A Brief Look at American Elections and Political Participation

On November 5th, citizens voting in the next presidential election will push their candidate of choice into the white house. Historically, the president of the United States has almost always come from one of the two major political parties: Democrat or Republican. In recent years, the rivalry between these parties has intensified greatly. Common political discourse includes slogans like “vote blue no matter who,” encouraging citizens to remain loyal to one party, regardless of who their candidate is. However, according to a 2023 report by the Pew Research Center, recent citizen satisfaction with the performance of both parties may be wavering.  

Funnily enough, the historic rivalry between these two parties did not begin until the founding of the Republican party in 1854. Before that, other parties like the Whigs or the Anti-Masonic party were seen competing against each other for the presidency instead. The Democratic and Republican parties may reign supreme in terms of size and influence today, but it wasn’t always this way. Multiple political parties have always existed alongside the main ones, vying for the support of Americans across the country. The possibility of their victories has only dwindled, but remnants of these parties are still seen in almost every election year, pulling in a percentage of the overall votes in the general election. 

General Election Qualifications 

Anyone can say they are running for president, but there are regulations surrounding who can appear on state ballots. Aside from the classic constitutional rules like being a U.S. born citizen over the age of 35, there are few more things that a potential candidate must do by the time November rolls around. Unlike the constitutional rules, each state’s election code is different and has separate regulations. In California, for example, Election Code Section 5151 lists 4 ways that political parties can have a candidate run in the general election. In the case of a newly formed party looking to be on the ballot:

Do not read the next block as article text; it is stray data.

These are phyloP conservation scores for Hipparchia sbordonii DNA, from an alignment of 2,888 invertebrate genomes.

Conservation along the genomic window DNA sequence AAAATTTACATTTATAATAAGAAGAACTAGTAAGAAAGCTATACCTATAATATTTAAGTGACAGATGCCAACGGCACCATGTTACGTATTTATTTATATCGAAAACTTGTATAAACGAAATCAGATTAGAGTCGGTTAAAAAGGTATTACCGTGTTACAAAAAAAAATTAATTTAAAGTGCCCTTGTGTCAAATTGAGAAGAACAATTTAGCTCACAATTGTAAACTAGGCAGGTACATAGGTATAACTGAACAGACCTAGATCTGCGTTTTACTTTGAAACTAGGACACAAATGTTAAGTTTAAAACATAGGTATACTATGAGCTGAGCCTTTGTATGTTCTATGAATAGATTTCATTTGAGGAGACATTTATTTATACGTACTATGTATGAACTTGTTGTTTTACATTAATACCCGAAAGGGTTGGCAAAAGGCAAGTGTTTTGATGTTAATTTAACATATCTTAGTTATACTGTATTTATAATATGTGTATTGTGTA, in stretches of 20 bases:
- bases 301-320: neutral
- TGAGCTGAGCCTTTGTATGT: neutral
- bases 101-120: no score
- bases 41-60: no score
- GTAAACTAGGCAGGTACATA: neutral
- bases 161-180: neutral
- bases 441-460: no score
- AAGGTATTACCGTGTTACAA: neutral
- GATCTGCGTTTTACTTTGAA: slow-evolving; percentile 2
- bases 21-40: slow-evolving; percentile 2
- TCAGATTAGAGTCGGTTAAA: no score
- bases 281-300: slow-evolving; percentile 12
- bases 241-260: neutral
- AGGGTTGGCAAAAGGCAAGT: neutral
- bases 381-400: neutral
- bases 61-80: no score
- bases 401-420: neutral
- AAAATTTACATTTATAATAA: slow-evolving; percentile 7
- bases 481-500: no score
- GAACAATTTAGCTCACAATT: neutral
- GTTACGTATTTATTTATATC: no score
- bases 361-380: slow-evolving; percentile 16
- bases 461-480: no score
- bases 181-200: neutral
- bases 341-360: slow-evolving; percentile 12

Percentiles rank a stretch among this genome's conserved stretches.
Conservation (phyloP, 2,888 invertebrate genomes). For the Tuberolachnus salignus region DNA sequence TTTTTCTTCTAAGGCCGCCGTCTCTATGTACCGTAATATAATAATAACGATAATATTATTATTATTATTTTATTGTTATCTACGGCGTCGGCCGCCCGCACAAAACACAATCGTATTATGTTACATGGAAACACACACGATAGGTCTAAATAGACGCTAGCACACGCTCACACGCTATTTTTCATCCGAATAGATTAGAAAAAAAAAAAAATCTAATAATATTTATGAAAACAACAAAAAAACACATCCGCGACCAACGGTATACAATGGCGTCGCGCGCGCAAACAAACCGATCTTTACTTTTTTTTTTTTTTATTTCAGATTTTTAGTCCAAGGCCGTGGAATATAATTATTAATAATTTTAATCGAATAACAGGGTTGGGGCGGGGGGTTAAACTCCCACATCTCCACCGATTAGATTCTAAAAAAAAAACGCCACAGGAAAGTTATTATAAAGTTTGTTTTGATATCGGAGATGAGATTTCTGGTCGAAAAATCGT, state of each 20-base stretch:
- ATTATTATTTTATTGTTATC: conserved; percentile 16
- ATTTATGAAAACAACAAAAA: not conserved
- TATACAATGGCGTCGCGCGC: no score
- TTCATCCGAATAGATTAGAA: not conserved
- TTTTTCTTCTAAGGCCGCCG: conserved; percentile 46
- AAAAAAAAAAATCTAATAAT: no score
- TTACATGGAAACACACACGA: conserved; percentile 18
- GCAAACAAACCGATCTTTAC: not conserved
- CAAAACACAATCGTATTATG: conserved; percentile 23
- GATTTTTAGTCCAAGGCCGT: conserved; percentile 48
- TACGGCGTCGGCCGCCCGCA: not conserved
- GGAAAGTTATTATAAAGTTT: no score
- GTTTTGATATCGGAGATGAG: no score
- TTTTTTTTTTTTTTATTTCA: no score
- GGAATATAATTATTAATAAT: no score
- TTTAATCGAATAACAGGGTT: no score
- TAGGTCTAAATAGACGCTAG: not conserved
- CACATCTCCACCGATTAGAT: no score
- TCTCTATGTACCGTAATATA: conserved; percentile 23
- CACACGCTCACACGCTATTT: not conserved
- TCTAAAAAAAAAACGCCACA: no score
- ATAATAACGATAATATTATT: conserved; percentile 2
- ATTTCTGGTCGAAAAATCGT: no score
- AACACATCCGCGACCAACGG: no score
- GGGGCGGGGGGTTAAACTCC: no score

On or before the 135th day before a presidential general election, there is filed with the Secretary of State a petition signed by voters, equal in number to at least 10 percent of the entire vote of the state at the last preceding gubernatorial election, declaring that they represent a proposed party, the name of which shall be stated in the petition, which proposed party those voters desire to have participate in that presidential general election. This petition shall be circulated, signed, and verified, and the signatures of the voters on it shall be certified to and transmitted to the Secretary of State by the county elections officials substantially as provided for initiative petitions. Each page of the petition shall bear a caption in 18-point boldface type, which caption shall be the name of the proposed party followed by the words ‘Petition to participate in the presidential general election.’  

This is important because general election ballots are the only way that candidates have the chance to attain electoral college votes. Kanye West famously announced his run for presidency back in 2016, but also failed to appear on most state ballots. Whether or not his campaign was a serious bid at presidency, the failure to appear on the ballot cemented the end of his campaign. In contrast, many other third parties and independents met this requisite and thus were able to go further during previous election years. 

As of February 6, 2024, there are 6 qualifying political parties for the 2024 general election, with 8 currently attempting to qualify (Weber, 2024). Qualifying parties include the Green Party, Libertarian Party, and American Independent Party. Among the third-party candidates, Robert F. Kennedy’s attempt at the presidency has garnered the most media coverage. In fact, he may even be the first third-party candidate, in a long time, that we will see alongside the Democratic and Republican party candidates during debate season.